Currently, coaster strongholds exist on Isle Royale, in the Upper Peninsula of Michigan and in the Nipigon Bay region in Canada. Coasters are also found in small numbers along Minnesota’s North Shore.
In 2003, over 20 organizations got hooked on coasters again. But this time it is an effort to rehabilitate this fish. The chance that self-sustaining populations of coasters can be reestablished is the lure that caught natural resource agencies and organizations as well as university staff and citizens. They don’t expect to restore numbers to historic levels, however. Gunderson describes why:
“Things have changed and evolved and so it’s just not practical to expect that we can bring them back to the state that they were in. But they do have a legacy in Lake Superior and I think it’s something that we want to bring back as much as practical.”
The slogan for the Lake Superior Coaster Brook Trout Initiative is coaster brook trout: linked to the lake, tied to the past. The initiative faces many challenges. The first is to define just what a coaster brook trout is. Gunderson explains:
“ ‘What is a coaster?’ has been a very significant question because some believe it might be a genetic strain of brook trout somewhat different and that relates to stocking efforts. If it’s a separate strain, you have to go get that strain and bring it in to stock it. If it’s not separate — if it’s just a ecological variant or life history variant — then there’s something else that causes them to be coasters. Our answer at this point seems to be that they’re not distinctive genetically speaking. They are a brook trout.”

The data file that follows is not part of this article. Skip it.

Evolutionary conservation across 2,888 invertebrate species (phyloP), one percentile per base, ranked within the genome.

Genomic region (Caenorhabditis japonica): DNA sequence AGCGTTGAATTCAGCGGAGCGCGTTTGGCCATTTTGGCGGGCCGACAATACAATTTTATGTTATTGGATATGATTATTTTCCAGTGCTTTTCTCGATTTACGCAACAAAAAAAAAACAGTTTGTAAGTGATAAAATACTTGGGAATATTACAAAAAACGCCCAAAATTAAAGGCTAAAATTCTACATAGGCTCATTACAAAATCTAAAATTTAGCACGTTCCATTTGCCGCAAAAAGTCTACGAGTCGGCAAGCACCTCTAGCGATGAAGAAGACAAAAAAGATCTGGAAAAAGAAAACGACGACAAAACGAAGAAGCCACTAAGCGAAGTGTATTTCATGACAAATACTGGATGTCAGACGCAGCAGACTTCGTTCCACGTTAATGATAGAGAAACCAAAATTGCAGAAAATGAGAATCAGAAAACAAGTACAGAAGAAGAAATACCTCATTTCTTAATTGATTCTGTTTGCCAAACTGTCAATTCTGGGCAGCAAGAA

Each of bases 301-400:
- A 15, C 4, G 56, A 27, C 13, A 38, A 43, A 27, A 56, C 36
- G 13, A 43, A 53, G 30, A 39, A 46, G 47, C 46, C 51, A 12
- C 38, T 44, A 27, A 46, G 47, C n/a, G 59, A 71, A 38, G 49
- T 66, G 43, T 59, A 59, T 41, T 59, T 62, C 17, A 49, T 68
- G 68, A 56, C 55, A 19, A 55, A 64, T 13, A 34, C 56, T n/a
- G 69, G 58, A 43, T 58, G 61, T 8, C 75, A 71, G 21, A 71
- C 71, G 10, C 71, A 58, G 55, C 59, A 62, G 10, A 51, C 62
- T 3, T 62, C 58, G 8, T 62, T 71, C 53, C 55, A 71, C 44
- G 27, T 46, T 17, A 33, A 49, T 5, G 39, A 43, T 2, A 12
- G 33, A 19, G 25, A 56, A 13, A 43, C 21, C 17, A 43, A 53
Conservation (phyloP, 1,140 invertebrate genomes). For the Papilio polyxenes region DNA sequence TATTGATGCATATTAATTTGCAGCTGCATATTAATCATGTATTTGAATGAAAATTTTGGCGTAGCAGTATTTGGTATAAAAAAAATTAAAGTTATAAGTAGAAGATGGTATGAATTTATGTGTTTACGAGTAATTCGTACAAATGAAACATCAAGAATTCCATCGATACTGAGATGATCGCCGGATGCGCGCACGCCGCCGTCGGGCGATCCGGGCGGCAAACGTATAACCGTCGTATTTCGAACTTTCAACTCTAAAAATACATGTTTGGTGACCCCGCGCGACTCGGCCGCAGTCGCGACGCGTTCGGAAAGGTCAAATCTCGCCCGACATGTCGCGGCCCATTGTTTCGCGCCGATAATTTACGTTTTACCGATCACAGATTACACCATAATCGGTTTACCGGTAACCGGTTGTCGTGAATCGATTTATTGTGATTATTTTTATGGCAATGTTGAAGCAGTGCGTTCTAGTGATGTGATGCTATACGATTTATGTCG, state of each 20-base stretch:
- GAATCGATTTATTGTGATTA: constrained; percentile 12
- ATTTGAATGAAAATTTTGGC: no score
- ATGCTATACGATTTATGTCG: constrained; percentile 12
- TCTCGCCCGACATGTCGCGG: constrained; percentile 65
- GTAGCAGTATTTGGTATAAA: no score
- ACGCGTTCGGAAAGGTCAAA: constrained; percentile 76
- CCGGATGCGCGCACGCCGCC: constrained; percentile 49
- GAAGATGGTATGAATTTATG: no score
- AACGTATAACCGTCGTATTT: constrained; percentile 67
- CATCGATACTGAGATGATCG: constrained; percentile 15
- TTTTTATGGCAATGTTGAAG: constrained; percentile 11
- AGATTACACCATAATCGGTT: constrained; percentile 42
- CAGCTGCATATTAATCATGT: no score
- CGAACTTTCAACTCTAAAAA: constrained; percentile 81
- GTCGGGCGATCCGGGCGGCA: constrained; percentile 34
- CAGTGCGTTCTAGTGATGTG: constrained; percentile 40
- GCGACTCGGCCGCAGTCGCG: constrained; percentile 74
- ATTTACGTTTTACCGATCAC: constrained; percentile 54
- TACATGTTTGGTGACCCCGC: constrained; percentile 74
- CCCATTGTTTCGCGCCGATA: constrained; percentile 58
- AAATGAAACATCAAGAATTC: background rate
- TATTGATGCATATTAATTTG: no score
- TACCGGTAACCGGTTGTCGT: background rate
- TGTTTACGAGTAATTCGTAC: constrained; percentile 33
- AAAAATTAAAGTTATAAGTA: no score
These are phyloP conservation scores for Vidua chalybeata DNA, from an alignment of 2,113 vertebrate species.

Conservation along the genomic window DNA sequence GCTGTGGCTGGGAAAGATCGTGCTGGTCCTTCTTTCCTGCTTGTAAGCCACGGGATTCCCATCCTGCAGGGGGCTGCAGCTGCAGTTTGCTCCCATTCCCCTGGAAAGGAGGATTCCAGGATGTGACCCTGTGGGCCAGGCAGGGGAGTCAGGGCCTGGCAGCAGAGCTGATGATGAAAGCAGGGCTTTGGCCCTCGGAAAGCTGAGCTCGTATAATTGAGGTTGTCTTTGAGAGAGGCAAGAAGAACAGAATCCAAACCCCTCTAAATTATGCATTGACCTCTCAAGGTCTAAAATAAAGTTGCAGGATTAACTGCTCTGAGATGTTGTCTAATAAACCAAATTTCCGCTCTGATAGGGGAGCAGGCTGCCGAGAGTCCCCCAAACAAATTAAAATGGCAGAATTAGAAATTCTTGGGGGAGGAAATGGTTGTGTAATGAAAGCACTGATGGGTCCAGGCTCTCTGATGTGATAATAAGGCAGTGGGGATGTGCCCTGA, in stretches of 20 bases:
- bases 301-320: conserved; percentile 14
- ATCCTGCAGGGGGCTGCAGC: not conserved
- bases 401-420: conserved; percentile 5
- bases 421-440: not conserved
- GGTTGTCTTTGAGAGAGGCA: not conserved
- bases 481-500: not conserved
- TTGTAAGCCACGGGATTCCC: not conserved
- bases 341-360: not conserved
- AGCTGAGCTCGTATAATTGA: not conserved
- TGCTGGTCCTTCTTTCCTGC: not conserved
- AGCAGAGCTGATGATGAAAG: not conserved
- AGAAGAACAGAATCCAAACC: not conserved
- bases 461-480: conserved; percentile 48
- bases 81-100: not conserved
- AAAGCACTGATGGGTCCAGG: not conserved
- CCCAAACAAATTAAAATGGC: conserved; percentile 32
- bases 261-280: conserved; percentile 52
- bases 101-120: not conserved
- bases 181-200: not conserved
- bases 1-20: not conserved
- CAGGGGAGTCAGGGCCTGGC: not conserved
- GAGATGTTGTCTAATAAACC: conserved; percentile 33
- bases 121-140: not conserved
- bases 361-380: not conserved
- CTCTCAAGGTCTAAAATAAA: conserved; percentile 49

So the definition of a coaster is a brook trout that spends part or all of its life in Lake Superior. Easy enough. Now how do you ensure that stocked fish become Lake Superior coaster brook trout and not stream brook trout?
“Well, at this point we’ve found out that we cannot ensure that these fish go out to the lake and become coasters. We can stock lots of brook trout -- Wisconsin I think has stocked 25 million over the last 100 years or so -- and we don’t have a whole lot to show for some of our stocking efforts. There has been some stocking up in Grand Portage by the US Fish and Wildlife Service that has resulted in fish leaving the stream, going out to the lake, and returning to spawn, but we really don’t have a good handle on how to get them to develop that life history variation.”
Another challenge to the initiative is assessing whether enough habitat remains. Researchers from UMD and UWS looked at coaster habitat in Nipigon Bay, Ontario. Their study builds on one that tracked coasters in the bay with radio telemetry. Jeff Schuldt, an assistant professor at the UWS, describes the project.
“We went back and tried to describe the areas that these brook trout were using and the areas that they weren’t so we have a better handle on the types of physical habitat that coaster brook trout require.”